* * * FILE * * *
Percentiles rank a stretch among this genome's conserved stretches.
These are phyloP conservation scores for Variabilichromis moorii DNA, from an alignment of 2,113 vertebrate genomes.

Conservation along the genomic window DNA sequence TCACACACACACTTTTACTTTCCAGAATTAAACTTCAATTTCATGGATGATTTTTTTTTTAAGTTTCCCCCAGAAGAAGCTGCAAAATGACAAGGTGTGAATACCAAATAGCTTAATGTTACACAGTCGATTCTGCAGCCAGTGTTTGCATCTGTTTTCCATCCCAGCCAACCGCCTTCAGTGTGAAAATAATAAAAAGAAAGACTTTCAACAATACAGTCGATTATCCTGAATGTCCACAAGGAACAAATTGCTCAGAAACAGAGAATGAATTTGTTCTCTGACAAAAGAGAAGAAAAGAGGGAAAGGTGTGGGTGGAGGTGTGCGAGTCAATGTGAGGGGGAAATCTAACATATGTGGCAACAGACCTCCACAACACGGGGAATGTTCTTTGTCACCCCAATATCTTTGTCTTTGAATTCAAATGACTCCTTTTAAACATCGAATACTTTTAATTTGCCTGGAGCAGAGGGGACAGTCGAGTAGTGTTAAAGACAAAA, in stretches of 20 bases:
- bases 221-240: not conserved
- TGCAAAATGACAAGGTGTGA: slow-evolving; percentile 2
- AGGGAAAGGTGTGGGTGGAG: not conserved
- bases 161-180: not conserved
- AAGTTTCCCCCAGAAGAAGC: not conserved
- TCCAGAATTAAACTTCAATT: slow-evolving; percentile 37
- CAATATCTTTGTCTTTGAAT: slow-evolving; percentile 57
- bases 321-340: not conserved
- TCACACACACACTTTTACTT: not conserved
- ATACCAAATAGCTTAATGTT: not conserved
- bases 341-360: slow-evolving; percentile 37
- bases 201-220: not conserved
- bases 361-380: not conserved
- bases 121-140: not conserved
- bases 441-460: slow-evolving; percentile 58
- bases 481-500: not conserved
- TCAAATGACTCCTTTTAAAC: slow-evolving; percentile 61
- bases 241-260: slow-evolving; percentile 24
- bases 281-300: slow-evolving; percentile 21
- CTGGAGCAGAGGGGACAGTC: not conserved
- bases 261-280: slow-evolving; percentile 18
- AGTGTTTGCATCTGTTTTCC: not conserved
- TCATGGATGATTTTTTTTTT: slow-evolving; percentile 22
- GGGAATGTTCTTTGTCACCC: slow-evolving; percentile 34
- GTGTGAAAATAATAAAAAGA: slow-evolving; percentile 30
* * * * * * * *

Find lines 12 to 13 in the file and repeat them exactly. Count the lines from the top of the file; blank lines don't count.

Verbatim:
- TCACACACACACTTTTACTT: not conserved
- ATACCAAATAGCTTAATGTT: not conserved